• I have an Apple III monitor, built in 1983 that I have rewired to use as a analog visualization device on my home stereo. Don't try this at home! I have had a monitor of a different brand start smoking after doing this. I basically cut the wires leading to the coils at the back of the CRT tube so that they no longer get a signal from the board. Then I routed the stereo wires through them, left for horizontal and right for vertical. It makes fancy green images on my screen.

    I have also written a little WinAmp pluggin to demo the effect, since you can't download my old monitor. It is here. [angelfire.com] Go into the Preferences panel, select Plug-ins, then Visualization. Select the vis_text.dll pluggin and then in the drop-down box at the bottom select Strange.

  • I have two 21" Sony Trinitron monitors that are at least 10 years old. They're set up in a dual screen configuration, and I will never, ever, get rid of them. I've gotten too used to having all this desktop space that I'm not sure I can go back to something smaller, and it's going to be a long time before you can get good quality 21" LCD's at a price cheap enough for my employer to want to buy them for me.
  • I have an old TV with a dial and simulated wood grain cabinet. I use it to play my Atari.
  • Ahhh, Hercules... (Score:2, Interesting)

    by lburdet (552112)
    The good 'ole Hercules orange on black 12" is all a 486 LRP router really needs...
  • Sun-branded Trinitron I picked up off the roadside in Mountain View CA.

    My ancient 15 inch Trinitron (the last monitor I actually purchased, some 8 years ago) is currently suffering from a near-failure cable that my ex-roomate in college pushed over the edge. I have 2 17 inch trinitrons scavenged from work, one's old and one has a screen that was windexed.
    • Is windex counter-indicated? Why?
      • Re:I have.... (Score:3, Informative)

        by cmowire (254489)
        Windex and a large category of other cleaning solutions for monitors are counterindicated.

        First, they may attack the anti-glare coatings of the screen, which is what happened to one of my monitors before I acquired it.

        Second, they may set your monitor on fire if they produce any flamable vapors. This happened more than once in the eighties.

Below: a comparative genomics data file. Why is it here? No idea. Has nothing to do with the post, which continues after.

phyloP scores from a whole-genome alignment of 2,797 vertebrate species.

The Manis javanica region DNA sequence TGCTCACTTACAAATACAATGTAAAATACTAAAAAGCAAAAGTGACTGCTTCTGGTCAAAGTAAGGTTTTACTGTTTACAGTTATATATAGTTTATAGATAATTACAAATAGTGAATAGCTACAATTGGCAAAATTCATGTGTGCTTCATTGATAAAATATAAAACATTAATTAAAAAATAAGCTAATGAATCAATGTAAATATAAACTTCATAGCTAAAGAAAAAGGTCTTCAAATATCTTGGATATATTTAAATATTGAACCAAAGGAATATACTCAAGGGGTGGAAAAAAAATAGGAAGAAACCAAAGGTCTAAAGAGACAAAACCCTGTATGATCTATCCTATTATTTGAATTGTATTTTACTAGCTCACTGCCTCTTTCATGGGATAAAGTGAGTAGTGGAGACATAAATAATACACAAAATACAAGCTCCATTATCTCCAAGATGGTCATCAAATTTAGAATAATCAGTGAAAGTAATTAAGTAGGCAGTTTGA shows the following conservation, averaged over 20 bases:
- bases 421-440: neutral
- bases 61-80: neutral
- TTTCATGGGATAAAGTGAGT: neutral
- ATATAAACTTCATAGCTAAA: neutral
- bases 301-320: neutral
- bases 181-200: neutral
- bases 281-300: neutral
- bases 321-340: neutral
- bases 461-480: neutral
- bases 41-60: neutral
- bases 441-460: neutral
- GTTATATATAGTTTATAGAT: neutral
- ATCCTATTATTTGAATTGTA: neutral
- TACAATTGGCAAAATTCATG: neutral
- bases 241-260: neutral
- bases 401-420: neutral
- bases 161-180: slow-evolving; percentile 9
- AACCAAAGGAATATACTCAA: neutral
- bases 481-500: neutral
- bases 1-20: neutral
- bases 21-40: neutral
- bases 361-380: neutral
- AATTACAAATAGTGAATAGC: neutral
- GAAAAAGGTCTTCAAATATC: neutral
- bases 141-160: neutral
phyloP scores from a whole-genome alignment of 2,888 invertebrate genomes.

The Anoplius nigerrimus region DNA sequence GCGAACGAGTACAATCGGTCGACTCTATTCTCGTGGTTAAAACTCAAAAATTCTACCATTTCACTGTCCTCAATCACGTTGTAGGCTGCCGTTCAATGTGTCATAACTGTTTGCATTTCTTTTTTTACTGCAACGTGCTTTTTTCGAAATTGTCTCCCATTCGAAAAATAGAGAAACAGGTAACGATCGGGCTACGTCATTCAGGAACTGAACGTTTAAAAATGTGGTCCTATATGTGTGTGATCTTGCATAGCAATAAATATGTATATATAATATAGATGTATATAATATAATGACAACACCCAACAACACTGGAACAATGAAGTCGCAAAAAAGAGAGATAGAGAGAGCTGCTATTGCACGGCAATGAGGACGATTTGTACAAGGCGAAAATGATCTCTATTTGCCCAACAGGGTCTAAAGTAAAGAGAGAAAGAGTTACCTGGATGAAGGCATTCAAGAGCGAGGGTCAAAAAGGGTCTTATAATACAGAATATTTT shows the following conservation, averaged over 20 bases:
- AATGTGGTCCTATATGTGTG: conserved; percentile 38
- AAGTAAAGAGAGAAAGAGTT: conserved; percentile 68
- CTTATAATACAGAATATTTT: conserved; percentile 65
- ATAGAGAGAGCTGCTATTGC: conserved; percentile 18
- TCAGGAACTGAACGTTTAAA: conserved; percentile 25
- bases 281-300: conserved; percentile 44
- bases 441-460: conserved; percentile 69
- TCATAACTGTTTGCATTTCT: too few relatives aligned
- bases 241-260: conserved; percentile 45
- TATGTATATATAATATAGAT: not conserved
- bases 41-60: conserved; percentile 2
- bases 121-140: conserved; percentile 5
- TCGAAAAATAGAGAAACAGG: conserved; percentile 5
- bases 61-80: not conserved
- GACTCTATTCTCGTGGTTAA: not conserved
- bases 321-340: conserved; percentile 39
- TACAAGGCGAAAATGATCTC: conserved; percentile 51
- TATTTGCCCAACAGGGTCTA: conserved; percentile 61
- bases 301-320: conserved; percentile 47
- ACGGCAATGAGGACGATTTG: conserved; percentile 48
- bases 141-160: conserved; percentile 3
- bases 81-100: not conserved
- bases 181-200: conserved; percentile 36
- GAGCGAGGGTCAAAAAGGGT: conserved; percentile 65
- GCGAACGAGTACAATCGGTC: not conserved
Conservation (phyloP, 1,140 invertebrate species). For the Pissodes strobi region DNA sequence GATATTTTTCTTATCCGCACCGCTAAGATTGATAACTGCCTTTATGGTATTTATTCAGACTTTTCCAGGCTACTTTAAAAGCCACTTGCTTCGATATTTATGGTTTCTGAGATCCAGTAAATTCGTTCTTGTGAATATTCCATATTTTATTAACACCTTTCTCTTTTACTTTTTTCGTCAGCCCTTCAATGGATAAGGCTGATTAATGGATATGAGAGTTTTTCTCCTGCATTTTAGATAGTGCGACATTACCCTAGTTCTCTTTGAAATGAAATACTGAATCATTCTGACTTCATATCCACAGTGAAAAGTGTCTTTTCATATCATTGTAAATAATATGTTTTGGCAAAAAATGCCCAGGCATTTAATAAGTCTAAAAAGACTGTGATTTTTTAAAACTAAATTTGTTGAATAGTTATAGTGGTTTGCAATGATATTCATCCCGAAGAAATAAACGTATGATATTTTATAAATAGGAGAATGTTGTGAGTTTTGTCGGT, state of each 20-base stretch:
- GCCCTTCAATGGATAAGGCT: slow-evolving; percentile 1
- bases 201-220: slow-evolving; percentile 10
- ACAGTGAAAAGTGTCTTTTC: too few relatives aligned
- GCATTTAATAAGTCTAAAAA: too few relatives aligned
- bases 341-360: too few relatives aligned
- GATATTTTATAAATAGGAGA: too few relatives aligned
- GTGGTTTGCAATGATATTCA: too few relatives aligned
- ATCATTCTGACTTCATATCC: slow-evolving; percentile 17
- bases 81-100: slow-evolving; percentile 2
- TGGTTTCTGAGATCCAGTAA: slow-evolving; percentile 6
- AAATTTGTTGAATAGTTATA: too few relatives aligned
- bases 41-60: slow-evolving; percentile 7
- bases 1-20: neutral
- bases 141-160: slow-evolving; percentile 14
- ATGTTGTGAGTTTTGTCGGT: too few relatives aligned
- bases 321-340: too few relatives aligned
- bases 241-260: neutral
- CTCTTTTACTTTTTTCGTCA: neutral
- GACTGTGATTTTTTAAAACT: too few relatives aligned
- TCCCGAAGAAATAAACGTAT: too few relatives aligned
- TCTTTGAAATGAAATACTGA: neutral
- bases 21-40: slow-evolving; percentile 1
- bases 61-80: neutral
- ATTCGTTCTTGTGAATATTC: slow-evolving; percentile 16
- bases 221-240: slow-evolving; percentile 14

Third, a damp cloth does a perfectly good job of cleaning monitors, with perhaps a little bit of dish soap.
  • NEC Multisync that my dad had on his 286-10Mhz circa 1985. I'm too cheap to throw things away, and this dumb thing refuses to die. It does 640x480 barely, but I use it in text mode on my Linux server. This monitor is older than half the folks on Slashdot!

    You know your monitor is old if it has a vertical hold adjustment knob.

  • Amdek Color-I (Score:2, Interesting)

    by CmdrTHAC0 (229186)

    Yep, not even the Color-I Plus. No power LED for us!

    My dad's had to repair it a couple times, but we still run it for video gaming. Man, that thing's had more stuff connected to it....

    • 2 C= 64s*
    • C= Plus 4
    • 2 C= Amiga 500s** (running OS 1.2 and 1.3...)
    • NES
    • Super NES
    • Sony PlayStation
    • Currently, a PS2
    • And the occasional VCR being repaired for friends

    * I believe the Ohio Scientific with a huge 8K RAM used a different monitor, and the C= 64 was the original reason this one was purchased. But I'm too young to

  • for the old machine and as a backup.

    I still prefer CRTs over flatscreen LCDs. Even at work, I was offered for LCD flatscreens, but I told them to give me CRTs for work.

    LCDs are fine for laptops, but not for desktop to me. I will get a flatscreen LCD when its technology improves enough to match CRTs.
  • Ancient? (Score:2, Funny)

    by YankeeInExile (577704)
    I still have 3 GDM 1962s all hanging off of my SS1000, all in a row. The one on the left is for Opera and Firebird -- the one in the middle is where most of my xterms live, and the one on the right runs nothing but a maximized Emacs.

    I surely am going to die from excessive X-Ray exposure.



  • Zenith Flat 14" VGA - around 1988 Zenith came out with a flat CRT. The thing was gorgeous - the things cost around $1100. IT *REAALY* was flat - it wasen't a curved tube with a bunch of thick glass on it to make it look flat. built like a tank.